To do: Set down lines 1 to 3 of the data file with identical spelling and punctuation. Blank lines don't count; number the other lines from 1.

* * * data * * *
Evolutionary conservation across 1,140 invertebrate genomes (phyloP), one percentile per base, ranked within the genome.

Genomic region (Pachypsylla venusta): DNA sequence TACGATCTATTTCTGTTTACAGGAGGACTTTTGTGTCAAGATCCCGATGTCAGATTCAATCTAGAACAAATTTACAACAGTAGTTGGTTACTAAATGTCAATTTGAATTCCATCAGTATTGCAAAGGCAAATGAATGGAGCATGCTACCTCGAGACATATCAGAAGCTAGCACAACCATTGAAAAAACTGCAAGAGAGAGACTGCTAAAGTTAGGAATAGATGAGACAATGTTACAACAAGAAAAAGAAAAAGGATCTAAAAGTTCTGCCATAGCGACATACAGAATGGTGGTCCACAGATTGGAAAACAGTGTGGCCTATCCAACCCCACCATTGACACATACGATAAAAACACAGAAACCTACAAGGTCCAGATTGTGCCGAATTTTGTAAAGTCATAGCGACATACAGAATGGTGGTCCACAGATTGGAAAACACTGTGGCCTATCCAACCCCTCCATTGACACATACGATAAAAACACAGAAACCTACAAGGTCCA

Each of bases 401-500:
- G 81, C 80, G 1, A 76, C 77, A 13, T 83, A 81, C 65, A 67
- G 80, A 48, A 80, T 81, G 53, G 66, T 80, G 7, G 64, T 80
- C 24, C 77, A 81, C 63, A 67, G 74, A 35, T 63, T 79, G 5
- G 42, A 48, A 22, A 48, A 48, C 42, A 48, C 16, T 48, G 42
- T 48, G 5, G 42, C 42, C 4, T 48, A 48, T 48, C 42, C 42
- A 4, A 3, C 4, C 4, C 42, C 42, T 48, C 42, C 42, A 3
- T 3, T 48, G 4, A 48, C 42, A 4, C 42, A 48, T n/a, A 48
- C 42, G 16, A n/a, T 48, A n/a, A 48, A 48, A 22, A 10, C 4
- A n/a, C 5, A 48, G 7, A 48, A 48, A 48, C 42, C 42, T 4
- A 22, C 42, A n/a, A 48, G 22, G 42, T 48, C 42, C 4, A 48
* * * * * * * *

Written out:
Evolutionary conservation across 1,140 invertebrate genomes (phyloP), one percentile per base, ranked within the genome.

Genomic region (Pachypsylla venusta): DNA sequence TACGATCTATTTCTGTTTACAGGAGGACTTTTGTGTCAAGATCCCGATGTCAGATTCAATCTAGAACAAATTTACAACAGTAGTTGGTTACTAAATGTCAATTTGAATTCCATCAGTATTGCAAAGGCAAATGAATGGAGCATGCTACCTCGAGACATATCAGAAGCTAGCACAACCATTGAAAAAACTGCAAGAGAGAGACTGCTAAAGTTAGGAATAGATGAGACAATGTTACAACAAGAAAAAGAAAAAGGATCTAAAAGTTCTGCCATAGCGACATACAGAATGGTGGTCCACAGATTGGAAAACAGTGTGGCCTATCCAACCCCACCATTGACACATACGATAAAAACACAGAAACCTACAAGGTCCAGATTGTGCCGAATTTTGTAAAGTCATAGCGACATACAGAATGGTGGTCCACAGATTGGAAAACACTGTGGCCTATCCAACCCCTCCATTGACACATACGATAAAAACACAGAAACCTACAAGGTCCA

Each of bases 401-500: